Nowadays, trucks and lorries are one of the most common sites on roads across the UK. They transport goods and materials of all kinds, from food and fuel to construction materials and manufactured goods. But did you know that trucks have been on our roads for more than a century?
The origins of trucks in the UK
The first trucks in the UK were steam-powered and were used to transport goods over short distances. In the early 1900s, petrol and diesel engines were introduced, which made trucks more powerful and efficient. This led to a rapid growth in the use of them for long-distance haulage.
One of the most important developments in the history of the UK truck industry was the introduction of the articulated lorry in the 1950s. Also known as tractor-trailers, articulated lorries are made up of two separate units: a tractor unit and a semi-trailer. The tractor unit provides the power, while the trailer carries the load. Articulated lorries are much more efficient than traditional trucks, as they can carry heavier loads and are easier to manoeuvre.
Another important development was the introduction of the roll-on/roll-off (RoRo) ferry in the 1960s. RoRo ferries allow trucks to be driven on and off the ferry without having to be unloaded. This made it much easier and faster to transport goods between the UK and other European countries.
Keeping modern day Britain moving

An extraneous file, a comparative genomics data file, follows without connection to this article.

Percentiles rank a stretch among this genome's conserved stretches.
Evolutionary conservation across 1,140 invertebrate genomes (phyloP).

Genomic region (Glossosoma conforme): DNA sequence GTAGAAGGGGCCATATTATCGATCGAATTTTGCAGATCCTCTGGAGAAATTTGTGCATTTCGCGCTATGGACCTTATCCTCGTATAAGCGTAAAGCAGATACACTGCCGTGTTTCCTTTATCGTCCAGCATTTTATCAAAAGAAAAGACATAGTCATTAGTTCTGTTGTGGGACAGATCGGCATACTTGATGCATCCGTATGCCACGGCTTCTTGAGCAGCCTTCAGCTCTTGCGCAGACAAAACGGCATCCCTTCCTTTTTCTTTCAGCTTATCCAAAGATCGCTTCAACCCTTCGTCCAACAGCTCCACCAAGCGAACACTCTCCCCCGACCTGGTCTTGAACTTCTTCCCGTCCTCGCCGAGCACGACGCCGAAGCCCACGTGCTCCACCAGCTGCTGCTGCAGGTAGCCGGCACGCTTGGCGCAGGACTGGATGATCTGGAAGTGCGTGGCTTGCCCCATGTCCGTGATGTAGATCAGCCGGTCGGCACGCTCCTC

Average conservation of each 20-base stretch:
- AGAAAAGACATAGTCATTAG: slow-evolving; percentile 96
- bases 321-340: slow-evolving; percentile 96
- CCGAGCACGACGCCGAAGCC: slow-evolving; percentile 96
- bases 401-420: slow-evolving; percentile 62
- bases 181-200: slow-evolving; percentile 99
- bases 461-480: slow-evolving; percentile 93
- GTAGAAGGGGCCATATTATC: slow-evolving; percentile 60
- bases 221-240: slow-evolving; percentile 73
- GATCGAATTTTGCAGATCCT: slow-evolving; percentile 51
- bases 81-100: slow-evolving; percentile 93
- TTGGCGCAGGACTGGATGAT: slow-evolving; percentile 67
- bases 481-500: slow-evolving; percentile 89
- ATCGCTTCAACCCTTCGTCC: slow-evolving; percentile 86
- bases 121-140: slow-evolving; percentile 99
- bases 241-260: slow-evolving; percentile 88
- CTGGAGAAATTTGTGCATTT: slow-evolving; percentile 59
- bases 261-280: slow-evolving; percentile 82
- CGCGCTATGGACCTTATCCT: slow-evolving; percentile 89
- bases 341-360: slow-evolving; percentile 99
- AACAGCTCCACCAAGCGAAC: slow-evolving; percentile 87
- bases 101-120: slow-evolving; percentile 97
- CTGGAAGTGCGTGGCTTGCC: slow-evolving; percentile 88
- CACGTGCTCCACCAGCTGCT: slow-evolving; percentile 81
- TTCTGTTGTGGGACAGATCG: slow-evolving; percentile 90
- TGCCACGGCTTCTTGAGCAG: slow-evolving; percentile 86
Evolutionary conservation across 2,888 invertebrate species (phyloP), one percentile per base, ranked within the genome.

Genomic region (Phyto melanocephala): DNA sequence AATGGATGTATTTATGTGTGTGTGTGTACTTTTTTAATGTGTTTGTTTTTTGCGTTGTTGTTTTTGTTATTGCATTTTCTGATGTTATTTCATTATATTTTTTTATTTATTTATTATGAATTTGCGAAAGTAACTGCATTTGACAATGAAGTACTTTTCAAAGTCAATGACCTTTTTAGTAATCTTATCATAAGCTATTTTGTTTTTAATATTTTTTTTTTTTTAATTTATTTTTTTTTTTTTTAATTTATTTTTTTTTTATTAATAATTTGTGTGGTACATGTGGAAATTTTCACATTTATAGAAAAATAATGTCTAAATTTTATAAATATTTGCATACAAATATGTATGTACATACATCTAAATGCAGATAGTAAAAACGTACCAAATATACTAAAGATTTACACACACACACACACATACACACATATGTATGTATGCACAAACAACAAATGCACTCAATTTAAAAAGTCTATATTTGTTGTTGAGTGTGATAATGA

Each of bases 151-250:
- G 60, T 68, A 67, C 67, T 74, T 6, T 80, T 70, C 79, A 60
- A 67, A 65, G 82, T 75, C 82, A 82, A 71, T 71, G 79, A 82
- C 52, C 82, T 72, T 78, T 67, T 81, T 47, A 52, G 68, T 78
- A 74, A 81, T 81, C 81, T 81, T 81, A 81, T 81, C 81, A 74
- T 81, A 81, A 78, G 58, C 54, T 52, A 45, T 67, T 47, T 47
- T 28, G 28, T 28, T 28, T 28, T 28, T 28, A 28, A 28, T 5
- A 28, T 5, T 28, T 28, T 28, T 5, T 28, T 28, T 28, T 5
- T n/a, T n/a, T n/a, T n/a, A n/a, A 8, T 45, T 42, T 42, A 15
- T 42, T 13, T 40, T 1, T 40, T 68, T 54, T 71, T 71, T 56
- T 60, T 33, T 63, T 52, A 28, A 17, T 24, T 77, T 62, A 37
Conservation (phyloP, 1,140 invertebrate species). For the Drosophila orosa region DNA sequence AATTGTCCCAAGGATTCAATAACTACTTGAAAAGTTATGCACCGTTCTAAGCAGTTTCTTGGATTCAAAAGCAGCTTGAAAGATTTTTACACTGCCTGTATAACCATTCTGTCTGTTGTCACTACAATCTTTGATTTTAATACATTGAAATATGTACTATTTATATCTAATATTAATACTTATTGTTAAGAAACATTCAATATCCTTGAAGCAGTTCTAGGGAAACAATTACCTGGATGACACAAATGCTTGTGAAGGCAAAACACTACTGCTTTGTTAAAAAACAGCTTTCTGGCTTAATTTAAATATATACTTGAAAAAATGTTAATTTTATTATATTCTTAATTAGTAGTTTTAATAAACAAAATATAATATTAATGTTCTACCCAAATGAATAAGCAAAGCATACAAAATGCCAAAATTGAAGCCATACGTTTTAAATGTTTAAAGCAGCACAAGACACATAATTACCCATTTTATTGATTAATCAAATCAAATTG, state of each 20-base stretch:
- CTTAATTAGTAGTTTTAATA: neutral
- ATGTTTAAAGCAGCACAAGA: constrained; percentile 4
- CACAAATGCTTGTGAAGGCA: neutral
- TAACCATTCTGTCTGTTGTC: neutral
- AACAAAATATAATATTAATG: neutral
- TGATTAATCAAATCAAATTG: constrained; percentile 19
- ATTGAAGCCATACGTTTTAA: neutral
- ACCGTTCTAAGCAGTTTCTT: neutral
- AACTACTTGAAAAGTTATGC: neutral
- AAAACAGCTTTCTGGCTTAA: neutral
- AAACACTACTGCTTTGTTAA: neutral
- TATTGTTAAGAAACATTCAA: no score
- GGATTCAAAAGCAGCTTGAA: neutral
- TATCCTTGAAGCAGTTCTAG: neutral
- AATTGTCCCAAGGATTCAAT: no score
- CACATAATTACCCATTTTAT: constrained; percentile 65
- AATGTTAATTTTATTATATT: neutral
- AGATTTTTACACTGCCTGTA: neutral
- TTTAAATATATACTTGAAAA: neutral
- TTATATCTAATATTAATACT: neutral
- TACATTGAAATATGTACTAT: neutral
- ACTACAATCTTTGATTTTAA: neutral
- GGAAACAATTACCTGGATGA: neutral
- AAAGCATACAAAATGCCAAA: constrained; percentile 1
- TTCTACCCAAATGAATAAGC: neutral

The use of trucks in the UK has continued to grow in recent decades. In 2021, there were over 4.2 million trucks registered in the UK. Trucks now carry over 70% of all goods transported in the UK.
While there have been a number of important milestones for the haulage industry over the past 130 years, some of the most significant are as follows:
- 1896: The first steam-powered truck is built in Leyland, Lancashire.
- 1904: Leyland builds its first petrol engine vehicle, nicknamed "the Pig".
- 1907: Leyland Motors Limited is formed.
- 1920s: The first articulated lorries are introduced to UK roads
- 1930s: The use of trucks for long-distance haulage grows rapidly.
- 1950s: The articulated lorry becomes widely adopted in the UK.
- 1970s: The oil crisis leads to a rise in fuel prices, which makes trucks more expensive to operate.
- 1990s: The introduction of new technologies, such as electronic data interchange (EDI) and satellite navigation, makes trucks more efficient.
- 2000s: The trucking industry faces new challenges, such as environmental concerns and rising fuel costs.
- 2010s: The introduction of electric trucks begins.
- 2020s: The trucking industry continues to evolve, with new technologies such as self-driving trucks emerging.
The future of trucks in the UK
The trucking industry is facing a variety of challenges in the future, including environmental concerns, rising fuel costs, and a shortage of drivers. However, the industry is also adapting to these challenges, with the development of new technologies such as electric trucks and self-driving trucks.
Electric trucks are becoming increasingly popular, as they offer several benefits over traditional diesel trucks, such as lower emissions and lower operating costs. Self-driving trucks are still in their early stages of development, but they have the potential to revolutionize the trucking industry.
The trucking industry is essential to the UK economy and society, and it is likely to continue to play an important role in the years to come.